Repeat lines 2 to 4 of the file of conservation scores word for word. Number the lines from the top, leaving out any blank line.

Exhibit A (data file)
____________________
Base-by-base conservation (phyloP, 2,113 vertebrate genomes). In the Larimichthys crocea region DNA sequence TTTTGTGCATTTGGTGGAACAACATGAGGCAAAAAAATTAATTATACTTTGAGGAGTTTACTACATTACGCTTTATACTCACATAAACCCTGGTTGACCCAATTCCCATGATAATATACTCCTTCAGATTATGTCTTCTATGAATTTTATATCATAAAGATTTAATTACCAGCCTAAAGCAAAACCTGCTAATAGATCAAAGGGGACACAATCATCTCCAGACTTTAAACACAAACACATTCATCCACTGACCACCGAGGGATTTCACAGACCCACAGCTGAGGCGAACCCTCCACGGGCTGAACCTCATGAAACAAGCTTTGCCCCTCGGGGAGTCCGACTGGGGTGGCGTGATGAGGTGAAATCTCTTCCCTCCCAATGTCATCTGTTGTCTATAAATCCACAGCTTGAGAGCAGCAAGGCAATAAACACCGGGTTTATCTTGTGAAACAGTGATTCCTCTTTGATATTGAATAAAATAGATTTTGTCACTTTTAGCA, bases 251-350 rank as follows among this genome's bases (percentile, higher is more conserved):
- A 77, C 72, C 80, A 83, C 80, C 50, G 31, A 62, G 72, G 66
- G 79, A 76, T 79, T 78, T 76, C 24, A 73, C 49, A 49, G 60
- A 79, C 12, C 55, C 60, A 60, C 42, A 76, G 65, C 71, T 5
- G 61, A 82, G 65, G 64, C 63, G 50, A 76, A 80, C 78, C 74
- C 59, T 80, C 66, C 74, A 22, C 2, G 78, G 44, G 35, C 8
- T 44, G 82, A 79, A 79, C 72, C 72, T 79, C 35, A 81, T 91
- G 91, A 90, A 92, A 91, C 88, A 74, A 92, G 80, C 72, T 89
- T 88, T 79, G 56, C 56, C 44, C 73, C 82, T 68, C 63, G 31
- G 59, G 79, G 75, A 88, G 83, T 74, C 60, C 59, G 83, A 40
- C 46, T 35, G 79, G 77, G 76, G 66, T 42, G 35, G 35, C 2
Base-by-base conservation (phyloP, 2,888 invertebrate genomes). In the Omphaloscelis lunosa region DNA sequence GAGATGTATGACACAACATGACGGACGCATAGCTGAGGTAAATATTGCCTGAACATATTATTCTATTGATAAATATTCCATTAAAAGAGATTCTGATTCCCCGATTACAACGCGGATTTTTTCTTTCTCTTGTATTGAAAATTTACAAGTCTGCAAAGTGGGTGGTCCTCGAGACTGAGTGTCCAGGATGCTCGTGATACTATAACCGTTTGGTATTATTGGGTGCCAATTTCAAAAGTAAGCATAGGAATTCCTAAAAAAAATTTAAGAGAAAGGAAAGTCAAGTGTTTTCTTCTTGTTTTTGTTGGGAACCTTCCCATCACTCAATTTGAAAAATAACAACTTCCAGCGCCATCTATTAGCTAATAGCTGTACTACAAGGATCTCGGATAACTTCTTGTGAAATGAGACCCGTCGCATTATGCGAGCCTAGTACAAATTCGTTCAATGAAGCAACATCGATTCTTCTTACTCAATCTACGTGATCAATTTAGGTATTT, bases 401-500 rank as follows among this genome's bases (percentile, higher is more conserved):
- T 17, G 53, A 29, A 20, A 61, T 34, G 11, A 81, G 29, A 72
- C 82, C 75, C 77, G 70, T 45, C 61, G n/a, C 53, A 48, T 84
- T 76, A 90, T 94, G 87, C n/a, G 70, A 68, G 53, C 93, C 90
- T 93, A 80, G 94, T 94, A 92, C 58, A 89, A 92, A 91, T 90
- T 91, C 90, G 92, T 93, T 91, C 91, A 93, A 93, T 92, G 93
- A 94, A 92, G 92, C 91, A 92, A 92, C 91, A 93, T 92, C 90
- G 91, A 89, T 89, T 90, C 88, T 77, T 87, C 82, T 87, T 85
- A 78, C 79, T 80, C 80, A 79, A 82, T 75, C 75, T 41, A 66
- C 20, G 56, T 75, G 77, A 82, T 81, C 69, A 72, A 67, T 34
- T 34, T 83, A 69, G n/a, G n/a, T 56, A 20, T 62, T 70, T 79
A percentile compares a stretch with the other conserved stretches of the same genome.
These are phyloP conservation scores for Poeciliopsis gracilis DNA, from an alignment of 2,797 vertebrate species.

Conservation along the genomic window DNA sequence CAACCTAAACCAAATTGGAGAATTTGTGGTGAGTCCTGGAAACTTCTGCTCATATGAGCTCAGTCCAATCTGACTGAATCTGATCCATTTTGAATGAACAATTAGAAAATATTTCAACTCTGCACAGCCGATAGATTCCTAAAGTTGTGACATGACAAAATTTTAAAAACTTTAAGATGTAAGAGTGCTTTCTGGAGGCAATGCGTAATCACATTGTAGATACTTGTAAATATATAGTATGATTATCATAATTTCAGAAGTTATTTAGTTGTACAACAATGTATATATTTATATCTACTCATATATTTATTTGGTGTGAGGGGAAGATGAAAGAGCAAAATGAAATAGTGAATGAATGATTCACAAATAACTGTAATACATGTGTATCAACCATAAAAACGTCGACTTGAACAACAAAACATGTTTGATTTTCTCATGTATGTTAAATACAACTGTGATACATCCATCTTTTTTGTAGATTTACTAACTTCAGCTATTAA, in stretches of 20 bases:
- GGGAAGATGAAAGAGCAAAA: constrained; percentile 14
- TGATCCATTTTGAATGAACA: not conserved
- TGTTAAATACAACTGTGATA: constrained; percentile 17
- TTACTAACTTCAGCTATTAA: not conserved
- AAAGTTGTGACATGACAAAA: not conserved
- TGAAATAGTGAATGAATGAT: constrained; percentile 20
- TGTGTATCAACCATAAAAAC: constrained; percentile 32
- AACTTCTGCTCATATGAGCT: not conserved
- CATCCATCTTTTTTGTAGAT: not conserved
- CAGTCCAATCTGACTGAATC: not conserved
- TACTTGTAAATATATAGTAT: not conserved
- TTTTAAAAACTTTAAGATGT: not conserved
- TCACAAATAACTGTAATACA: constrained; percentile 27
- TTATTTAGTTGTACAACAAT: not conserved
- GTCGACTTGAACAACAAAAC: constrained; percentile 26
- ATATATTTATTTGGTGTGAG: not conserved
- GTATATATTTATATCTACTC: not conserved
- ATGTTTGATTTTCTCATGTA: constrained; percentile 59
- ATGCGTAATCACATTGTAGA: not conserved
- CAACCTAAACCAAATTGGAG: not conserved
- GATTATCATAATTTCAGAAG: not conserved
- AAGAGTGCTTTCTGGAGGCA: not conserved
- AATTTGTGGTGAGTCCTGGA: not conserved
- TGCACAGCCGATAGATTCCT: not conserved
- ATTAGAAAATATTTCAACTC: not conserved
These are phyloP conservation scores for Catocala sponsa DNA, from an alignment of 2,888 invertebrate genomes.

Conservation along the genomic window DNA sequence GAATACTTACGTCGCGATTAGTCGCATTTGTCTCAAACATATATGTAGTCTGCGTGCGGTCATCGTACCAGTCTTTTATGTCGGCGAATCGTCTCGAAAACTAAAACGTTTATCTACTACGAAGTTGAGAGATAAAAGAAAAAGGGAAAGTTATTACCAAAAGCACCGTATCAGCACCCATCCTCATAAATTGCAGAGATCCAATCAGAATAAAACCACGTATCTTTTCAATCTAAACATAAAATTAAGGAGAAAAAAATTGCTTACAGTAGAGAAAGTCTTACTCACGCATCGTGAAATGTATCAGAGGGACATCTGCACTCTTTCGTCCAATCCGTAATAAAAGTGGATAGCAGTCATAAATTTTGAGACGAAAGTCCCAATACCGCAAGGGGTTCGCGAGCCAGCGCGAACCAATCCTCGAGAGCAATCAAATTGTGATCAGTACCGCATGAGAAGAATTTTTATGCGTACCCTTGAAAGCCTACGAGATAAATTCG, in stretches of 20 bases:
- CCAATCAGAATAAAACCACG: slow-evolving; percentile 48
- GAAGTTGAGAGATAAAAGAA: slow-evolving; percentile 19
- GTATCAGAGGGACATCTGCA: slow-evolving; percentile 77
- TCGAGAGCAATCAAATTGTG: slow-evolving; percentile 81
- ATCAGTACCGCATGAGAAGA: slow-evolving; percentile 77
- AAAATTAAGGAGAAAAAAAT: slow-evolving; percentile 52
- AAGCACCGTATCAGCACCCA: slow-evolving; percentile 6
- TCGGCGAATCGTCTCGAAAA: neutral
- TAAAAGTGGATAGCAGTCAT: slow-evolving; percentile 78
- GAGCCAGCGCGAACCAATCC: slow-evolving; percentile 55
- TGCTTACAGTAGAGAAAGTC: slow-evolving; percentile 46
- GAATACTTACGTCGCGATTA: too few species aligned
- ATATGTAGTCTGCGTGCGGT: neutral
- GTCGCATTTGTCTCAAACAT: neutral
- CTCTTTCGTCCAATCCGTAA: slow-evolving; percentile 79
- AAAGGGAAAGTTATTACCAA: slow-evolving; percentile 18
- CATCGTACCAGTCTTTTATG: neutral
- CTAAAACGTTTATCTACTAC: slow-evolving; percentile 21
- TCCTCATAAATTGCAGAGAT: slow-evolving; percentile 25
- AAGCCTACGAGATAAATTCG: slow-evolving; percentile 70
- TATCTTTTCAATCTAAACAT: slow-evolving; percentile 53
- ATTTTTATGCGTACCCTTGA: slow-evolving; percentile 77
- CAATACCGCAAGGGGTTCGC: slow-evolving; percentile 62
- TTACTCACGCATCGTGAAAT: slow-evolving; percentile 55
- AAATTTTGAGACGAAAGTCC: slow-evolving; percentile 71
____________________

- A 77, C 72, C 80, A 83, C 80, C 50, G 31, A 62, G 72, G 66
- G 79, A 76, T 79, T 78, T 76, C 24, A 73, C 49, A 49, G 60
- A 79, C 12, C 55, C 60, A 60, C 42, A 76, G 65, C 71, T 5